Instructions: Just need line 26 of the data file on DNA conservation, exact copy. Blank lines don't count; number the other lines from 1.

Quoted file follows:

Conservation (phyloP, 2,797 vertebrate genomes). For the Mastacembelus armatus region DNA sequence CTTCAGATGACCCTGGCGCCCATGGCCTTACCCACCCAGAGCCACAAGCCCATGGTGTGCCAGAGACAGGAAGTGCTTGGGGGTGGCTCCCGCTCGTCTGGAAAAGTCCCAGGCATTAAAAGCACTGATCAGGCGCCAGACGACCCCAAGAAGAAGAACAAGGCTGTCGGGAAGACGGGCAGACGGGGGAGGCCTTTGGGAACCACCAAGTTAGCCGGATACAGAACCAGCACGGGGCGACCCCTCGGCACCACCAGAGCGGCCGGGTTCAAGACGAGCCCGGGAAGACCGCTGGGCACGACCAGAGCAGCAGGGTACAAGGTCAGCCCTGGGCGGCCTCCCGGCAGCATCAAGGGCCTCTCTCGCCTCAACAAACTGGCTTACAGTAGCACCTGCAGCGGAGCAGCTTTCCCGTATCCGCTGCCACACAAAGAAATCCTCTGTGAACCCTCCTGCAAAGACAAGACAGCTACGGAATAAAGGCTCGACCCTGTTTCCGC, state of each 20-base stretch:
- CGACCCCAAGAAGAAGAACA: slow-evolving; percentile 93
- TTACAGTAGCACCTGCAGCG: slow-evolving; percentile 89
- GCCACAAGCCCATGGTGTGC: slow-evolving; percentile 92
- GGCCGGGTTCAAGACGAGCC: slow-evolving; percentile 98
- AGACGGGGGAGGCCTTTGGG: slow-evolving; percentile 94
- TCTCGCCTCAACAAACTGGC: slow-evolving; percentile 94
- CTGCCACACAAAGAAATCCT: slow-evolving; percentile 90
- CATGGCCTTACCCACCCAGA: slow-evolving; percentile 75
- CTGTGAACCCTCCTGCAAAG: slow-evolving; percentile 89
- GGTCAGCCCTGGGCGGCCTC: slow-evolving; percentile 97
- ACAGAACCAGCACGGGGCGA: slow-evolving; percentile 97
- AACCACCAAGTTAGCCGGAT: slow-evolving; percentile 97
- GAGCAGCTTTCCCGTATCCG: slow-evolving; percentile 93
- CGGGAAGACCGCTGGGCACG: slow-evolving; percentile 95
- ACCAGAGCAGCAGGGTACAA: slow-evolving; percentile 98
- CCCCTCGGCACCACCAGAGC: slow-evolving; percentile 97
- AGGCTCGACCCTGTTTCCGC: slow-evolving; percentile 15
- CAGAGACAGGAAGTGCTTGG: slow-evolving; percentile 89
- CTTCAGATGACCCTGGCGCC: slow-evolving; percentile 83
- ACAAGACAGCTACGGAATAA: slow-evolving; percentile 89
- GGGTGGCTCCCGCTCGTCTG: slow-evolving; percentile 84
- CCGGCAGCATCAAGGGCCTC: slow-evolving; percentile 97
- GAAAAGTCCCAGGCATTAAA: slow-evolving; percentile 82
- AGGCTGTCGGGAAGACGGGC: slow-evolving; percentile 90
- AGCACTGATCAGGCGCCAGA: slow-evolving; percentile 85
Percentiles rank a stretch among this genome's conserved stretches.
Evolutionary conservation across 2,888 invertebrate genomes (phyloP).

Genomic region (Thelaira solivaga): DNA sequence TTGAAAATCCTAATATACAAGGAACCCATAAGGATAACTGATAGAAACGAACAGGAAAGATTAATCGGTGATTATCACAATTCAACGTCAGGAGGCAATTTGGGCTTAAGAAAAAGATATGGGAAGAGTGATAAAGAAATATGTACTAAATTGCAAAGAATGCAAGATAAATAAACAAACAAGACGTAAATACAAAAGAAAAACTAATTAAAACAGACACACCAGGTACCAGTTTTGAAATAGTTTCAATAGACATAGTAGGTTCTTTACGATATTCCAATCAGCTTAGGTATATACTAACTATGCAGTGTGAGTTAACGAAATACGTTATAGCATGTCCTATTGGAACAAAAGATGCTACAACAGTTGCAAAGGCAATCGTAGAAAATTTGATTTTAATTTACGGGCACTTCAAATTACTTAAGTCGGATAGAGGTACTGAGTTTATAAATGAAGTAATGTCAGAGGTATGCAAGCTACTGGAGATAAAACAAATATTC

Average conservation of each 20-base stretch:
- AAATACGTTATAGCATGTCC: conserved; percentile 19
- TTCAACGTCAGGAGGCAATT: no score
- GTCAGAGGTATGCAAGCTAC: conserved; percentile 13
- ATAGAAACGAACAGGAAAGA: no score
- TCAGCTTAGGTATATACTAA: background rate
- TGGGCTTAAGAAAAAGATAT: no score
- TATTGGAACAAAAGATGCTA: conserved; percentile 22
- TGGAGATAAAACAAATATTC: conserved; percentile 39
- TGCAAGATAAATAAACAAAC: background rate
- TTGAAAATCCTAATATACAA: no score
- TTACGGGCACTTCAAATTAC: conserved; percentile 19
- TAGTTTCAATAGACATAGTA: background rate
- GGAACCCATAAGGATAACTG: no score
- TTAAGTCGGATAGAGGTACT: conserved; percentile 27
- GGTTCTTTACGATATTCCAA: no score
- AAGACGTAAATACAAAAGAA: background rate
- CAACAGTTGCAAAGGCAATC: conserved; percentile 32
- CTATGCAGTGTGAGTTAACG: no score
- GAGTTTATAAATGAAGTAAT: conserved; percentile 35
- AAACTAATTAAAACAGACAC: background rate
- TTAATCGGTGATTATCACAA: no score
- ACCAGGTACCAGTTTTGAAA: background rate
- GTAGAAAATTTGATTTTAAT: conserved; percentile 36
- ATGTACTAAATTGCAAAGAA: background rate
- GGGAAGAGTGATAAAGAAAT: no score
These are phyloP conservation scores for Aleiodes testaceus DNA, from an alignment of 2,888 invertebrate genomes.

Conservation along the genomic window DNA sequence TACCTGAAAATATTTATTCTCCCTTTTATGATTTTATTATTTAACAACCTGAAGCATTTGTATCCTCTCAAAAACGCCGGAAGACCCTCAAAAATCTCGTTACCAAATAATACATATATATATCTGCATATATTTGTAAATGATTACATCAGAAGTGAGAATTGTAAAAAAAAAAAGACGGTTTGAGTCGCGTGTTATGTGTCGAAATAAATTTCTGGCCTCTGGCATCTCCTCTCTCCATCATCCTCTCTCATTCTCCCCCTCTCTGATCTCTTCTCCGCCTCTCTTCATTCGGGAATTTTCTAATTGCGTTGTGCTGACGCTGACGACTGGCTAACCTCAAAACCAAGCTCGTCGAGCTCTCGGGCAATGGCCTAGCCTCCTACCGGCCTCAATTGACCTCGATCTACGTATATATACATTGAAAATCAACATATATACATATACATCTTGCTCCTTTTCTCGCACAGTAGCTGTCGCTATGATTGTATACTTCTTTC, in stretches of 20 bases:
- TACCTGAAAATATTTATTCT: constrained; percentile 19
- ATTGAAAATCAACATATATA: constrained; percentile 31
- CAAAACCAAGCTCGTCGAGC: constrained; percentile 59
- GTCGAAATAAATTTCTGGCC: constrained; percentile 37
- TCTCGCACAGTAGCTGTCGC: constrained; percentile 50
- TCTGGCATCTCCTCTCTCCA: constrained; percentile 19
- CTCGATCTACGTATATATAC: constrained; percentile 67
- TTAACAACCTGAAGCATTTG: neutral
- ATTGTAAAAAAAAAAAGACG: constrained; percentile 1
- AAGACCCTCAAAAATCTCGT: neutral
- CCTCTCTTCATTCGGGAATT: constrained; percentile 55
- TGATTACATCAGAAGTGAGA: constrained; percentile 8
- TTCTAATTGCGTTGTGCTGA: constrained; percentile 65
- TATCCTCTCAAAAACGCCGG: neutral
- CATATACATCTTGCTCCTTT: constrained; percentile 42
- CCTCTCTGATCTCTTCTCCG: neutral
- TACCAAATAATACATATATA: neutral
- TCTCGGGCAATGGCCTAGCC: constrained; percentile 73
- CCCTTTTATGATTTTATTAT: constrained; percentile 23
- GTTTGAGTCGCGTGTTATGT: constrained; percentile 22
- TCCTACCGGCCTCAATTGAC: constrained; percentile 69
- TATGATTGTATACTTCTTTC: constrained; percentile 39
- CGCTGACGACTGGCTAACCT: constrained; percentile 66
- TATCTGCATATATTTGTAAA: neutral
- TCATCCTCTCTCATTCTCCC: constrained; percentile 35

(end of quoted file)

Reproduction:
- AGCACTGATCAGGCGCCAGA: slow-evolving; percentile 85